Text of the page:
Hanjin_ShippingFord is reported to have suffered significant disruption to the inbound supply of parts to its Broadmeadows facility in Australia as a consequence of the recent collapse of the world’s seventh biggest container line, Hanjin Shipping – forcing it to fly replacement parts into the site.

According to a report on the News Corp Australia network, Hanjin’s vessel Milano was en route to the port of Melbourne with a consignment of sheet metal, glass and steering components destined for the Ford plant. However, following the collapse of the Korean shipping line at the beginning of September, the vessel’s owners feared the ship would be seized by creditors at dock and so weighed anchor for two weeks just outside of Port Phillip Bay.

The decision to stay out of dock followed reports that a number of Hanjin ships had been seized in China on behalf of creditors. A report from the BBC last month said that there were estimated to be 89 Hanjin ships in difficulty.

Faced with a production stoppage because of the missing inbound parts, Ford was forced to fly in replacement parts with an unnamed expeditor. The irony is that Ford required the parts to meet its scheduled permanent shutdown at the end of this week. Ford announced it was ending 90 years of production in Australia back in 2013.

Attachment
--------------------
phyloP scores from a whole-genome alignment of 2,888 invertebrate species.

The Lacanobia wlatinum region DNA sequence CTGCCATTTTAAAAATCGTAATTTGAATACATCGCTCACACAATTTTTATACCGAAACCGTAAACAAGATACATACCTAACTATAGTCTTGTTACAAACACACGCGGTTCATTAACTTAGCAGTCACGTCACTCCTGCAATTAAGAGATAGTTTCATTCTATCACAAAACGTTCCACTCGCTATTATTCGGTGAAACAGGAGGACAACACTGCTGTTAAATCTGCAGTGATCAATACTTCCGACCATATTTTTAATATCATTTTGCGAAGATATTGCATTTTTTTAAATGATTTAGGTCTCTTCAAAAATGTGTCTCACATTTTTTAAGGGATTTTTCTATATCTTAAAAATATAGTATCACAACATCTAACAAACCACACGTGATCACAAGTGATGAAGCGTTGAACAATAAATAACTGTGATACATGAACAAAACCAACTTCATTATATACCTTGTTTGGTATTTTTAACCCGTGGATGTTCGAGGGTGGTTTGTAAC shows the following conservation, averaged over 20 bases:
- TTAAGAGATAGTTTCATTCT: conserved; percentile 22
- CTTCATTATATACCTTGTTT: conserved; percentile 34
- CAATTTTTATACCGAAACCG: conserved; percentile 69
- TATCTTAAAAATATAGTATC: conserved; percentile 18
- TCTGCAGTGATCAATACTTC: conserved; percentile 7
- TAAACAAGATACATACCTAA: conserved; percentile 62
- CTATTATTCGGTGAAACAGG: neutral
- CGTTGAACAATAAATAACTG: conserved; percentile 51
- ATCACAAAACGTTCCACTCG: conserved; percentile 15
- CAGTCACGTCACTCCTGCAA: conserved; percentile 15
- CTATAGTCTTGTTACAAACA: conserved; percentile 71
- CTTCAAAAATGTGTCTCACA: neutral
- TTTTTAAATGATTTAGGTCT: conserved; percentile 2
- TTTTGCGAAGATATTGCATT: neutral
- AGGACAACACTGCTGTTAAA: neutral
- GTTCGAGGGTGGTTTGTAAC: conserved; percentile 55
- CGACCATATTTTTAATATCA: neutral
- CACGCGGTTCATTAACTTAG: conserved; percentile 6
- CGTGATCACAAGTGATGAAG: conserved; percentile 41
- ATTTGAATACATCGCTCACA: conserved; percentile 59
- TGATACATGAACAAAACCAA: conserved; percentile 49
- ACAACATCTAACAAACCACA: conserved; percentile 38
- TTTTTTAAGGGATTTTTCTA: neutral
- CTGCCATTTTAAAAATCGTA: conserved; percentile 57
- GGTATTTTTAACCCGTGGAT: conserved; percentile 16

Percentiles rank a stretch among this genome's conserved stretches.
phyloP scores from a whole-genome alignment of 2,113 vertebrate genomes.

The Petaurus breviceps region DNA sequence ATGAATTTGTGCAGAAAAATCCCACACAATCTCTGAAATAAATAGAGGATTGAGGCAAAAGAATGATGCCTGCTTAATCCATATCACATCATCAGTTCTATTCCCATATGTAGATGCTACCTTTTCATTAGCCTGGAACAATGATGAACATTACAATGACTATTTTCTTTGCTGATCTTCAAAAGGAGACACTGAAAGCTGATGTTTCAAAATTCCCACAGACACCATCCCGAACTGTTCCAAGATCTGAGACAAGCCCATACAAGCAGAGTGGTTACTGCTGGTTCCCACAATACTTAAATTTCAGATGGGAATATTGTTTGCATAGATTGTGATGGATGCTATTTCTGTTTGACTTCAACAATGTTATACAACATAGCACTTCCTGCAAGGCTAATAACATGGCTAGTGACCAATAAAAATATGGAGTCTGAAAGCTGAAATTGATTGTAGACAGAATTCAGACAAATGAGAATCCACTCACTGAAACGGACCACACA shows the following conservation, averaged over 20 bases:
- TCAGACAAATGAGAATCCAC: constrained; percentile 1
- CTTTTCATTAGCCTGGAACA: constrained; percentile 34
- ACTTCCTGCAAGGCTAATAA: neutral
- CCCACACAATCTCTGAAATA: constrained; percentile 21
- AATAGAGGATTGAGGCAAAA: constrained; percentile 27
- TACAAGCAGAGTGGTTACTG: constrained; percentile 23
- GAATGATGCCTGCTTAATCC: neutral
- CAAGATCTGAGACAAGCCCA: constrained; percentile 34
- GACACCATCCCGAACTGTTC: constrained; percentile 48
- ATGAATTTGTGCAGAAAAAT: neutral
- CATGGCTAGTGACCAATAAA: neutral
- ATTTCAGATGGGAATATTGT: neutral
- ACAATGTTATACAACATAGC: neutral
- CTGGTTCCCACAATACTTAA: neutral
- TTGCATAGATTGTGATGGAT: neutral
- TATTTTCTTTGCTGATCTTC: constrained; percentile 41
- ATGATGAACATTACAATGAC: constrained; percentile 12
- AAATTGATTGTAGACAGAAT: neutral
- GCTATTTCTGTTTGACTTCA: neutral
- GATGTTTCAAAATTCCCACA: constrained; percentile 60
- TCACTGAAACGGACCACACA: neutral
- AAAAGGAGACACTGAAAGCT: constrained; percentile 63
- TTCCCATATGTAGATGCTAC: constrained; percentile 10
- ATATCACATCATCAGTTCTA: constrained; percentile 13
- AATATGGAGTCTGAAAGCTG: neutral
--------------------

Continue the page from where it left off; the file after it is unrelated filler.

Since the bankruptcy, Hanjin has faced a number of difficulties in getting ships into dock. Some have been refused permission to load or unload containers because there have been no guarantees that tugboat pilots, stevedores or lashing providers would be paid.

Hanjin Shipping's creditors withdrew their support for the company at the end of August after deeming a funding plan by parent company Hanjin inadequate. The company has $5.5 billion worth of debts.

According to figures published by Fortune magazine, the estimated value of the cargo stuck on Hanjin ships outside ports is around $14 billion.